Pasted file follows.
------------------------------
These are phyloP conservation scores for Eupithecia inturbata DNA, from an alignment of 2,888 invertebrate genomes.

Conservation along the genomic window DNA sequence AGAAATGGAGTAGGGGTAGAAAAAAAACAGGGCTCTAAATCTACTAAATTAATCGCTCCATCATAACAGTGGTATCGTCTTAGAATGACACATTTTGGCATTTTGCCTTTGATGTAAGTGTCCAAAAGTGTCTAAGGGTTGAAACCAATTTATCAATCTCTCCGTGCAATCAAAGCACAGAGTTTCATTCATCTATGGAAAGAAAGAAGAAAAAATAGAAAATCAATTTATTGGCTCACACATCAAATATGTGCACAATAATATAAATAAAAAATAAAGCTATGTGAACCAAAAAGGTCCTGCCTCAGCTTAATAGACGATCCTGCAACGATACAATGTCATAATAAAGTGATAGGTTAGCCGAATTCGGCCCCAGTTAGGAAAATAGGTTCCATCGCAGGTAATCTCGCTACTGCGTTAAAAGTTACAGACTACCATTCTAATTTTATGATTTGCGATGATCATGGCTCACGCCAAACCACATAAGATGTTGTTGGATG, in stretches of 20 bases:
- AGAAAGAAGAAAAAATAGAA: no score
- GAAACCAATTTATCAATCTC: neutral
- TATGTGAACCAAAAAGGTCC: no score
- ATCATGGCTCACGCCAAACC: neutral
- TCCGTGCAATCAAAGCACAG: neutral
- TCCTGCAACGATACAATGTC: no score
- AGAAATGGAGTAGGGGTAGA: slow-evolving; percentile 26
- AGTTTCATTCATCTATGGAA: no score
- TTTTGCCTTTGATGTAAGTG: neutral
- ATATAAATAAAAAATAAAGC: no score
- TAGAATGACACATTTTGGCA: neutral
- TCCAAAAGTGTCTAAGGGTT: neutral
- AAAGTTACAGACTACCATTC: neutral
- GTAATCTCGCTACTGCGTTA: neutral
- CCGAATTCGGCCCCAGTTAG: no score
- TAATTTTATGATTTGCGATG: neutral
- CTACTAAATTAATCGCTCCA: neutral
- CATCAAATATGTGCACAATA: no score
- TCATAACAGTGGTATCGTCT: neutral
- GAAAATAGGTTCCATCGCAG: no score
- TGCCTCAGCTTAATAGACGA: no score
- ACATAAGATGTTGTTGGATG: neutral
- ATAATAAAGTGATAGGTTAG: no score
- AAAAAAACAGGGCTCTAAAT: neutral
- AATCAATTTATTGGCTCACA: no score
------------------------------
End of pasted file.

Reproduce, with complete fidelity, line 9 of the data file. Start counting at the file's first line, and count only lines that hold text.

- AGAAATGGAGTAGGGGTAGA: slow-evolving; percentile 26